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THE SCOUNDREL

USA, 1935 (MIFF 1991, Retrospectives)

Director: Ben Hecht, Charles MacArthur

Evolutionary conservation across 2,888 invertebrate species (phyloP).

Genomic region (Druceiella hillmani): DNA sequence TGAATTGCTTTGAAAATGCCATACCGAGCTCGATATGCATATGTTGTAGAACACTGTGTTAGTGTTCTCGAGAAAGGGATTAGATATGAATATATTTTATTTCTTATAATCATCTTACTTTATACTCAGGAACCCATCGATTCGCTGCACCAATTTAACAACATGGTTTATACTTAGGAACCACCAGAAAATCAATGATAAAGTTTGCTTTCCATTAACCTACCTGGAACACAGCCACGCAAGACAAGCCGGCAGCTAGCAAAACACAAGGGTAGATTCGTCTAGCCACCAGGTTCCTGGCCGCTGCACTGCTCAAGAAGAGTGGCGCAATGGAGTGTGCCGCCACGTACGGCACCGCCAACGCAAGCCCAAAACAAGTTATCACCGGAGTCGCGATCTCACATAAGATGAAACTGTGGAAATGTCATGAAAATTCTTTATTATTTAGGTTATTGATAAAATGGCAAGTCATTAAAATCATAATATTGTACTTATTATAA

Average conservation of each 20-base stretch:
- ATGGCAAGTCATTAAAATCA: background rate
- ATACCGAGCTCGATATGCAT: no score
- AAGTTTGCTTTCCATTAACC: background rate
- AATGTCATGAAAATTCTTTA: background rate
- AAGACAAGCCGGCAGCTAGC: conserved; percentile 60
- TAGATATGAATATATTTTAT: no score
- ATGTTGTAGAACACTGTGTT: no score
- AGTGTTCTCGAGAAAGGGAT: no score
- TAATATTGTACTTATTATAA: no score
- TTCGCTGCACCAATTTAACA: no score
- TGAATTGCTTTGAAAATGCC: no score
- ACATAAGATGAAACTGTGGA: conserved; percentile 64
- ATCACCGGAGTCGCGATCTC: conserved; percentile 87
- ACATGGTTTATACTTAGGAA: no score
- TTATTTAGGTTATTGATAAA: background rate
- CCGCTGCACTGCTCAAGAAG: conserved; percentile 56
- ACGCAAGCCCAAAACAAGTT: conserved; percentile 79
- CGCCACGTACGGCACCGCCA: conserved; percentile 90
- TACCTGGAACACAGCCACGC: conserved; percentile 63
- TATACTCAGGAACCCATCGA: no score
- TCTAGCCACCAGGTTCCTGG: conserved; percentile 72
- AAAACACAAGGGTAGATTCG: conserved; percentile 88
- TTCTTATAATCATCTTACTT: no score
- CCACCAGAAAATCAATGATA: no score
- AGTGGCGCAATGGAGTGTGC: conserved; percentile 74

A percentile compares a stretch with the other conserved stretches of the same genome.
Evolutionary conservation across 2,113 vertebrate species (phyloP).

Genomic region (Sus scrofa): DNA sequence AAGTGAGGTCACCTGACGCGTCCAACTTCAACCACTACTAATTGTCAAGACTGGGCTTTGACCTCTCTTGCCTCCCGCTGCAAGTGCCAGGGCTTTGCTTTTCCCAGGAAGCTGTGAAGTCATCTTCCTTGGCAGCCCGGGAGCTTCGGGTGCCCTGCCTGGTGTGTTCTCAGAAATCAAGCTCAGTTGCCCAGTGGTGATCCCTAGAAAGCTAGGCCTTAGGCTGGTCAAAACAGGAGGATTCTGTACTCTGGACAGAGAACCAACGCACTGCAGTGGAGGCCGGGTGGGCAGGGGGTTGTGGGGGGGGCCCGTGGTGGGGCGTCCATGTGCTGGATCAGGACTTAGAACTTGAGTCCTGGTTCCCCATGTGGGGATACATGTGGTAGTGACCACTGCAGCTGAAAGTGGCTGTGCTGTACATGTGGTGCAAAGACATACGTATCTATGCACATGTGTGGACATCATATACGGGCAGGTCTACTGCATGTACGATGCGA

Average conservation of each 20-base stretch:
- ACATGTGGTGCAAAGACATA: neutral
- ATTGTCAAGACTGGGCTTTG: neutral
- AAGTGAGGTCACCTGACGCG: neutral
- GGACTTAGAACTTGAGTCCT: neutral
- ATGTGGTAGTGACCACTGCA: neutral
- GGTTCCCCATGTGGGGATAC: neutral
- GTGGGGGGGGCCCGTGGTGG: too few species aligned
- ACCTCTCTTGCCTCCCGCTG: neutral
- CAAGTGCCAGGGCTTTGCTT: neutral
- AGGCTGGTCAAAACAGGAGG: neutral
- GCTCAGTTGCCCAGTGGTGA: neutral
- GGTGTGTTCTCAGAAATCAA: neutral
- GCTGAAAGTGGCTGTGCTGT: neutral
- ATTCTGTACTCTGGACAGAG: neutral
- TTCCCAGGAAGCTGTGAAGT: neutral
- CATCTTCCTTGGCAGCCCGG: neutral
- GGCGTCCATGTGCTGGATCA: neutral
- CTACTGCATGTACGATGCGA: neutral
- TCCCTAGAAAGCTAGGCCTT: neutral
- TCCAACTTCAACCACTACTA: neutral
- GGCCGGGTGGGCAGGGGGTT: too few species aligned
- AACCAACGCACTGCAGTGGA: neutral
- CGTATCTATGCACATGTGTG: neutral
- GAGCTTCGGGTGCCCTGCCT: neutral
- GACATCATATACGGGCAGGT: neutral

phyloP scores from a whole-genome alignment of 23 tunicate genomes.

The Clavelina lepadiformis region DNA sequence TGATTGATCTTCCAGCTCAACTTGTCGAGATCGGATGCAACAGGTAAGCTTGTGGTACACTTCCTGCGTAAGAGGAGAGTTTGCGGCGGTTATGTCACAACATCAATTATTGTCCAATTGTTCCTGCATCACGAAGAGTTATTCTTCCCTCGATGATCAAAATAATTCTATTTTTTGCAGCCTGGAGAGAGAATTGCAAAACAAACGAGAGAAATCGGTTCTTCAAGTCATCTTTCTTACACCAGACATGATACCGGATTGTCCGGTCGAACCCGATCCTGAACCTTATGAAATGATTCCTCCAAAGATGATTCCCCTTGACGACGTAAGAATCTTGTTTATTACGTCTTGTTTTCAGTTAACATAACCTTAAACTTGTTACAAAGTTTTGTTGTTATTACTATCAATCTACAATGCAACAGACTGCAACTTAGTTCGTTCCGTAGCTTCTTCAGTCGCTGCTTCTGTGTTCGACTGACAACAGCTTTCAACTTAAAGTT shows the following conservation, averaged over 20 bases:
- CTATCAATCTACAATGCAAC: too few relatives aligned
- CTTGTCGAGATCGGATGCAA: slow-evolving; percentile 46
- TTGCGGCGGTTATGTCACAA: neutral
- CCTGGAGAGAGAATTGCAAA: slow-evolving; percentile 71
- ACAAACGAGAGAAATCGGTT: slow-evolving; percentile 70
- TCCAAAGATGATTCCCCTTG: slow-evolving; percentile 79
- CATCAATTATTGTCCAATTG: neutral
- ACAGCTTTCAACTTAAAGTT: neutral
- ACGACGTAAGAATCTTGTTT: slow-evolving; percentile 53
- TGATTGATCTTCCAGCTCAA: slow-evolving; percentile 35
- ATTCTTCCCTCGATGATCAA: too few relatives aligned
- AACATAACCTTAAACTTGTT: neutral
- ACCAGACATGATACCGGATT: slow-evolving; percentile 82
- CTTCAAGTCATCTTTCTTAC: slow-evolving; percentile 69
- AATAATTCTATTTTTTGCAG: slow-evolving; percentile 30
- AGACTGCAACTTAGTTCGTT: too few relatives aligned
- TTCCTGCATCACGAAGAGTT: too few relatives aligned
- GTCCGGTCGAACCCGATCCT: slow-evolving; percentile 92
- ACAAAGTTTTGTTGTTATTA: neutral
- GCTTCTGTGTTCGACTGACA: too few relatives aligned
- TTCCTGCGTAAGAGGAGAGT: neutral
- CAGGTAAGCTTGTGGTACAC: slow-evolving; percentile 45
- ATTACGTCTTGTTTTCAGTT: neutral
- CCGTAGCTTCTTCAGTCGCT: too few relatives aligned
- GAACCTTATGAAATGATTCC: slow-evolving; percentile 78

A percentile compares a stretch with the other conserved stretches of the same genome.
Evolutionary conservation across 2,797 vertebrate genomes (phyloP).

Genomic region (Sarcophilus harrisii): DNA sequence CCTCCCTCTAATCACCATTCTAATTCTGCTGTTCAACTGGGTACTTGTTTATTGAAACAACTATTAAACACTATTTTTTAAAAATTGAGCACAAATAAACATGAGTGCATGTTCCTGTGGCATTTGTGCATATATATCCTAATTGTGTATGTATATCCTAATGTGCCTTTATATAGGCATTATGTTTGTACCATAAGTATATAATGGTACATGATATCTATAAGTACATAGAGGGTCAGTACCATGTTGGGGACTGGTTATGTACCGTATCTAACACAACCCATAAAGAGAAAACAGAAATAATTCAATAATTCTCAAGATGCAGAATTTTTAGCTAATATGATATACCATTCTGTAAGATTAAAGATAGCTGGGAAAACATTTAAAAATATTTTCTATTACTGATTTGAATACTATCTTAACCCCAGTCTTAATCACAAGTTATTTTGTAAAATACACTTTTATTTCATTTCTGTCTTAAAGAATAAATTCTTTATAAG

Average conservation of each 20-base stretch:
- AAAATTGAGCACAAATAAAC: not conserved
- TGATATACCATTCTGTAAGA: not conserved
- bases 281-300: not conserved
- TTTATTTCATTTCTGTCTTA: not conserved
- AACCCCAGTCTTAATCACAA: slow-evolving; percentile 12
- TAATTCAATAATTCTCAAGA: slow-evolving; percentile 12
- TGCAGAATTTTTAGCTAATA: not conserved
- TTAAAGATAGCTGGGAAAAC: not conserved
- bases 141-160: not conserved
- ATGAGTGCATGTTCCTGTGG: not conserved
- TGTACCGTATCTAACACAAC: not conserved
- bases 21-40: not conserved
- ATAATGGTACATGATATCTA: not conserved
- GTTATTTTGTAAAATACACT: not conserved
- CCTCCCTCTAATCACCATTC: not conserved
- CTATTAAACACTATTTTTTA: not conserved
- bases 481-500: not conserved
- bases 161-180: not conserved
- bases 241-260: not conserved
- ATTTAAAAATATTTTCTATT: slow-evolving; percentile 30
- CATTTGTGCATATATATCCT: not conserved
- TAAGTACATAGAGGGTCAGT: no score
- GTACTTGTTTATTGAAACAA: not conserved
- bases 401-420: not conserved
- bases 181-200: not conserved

In 1934 playwright, novelist, and screenwriter Ben Hecht persuaded Paramount to back him and his frequent collaborator, Charles MacArthur, in their own production company, which they set up in Paramount's shuttered East Coast studio in Astoria, Long Island. Their professed goal was to make films for the "intelligent minority" who usually avoided Hollywood movies, and they hung in their offices a banner that read "Better than Metro isn't good enough!" Their cameraman was the great Lee Garmes, whom Hecht credited with knowing "the moods of space, the value of planes, the dynamics of symmetry as well as any painting master." Hecht and MacArthur's experiment as filmmakers was a qualified artistic success, at best (and an unqualified financial disaster); but each of the four films they wrote and directed together between 1934 and 1936 - Crime Without Passion, Once in a Blue Moon, The Scoundrel, and Soak the Rich is definitely trying for more than the usual Hollywood "product." The Scoundrel was probably inspired by the legendary amorous career of Hecht's New York publisher, Horace Liveright (who was by all accounts a generous and loveable man, however, unlike his film counterpart, swinish Anthony Maltare). Hecht and MacArthur wrote a script in which Mallare (played to acid perfection by Noel Coward) is killed in a plane crash off Bermuda but denied permission to enter heaven unless he can find one person out of the thousands he has known and betrayed to weep at his passing. There is a strong flavour of New York in the 20's and the presence of an authentic Round Table veteran, Alexander Woolcott, in the supporting cast. Hecht shared with MacArthur his second (and last) Oscar for The Scoundrel, which they won for Best Original Story. - Charles Hopkins, UCLA Archive

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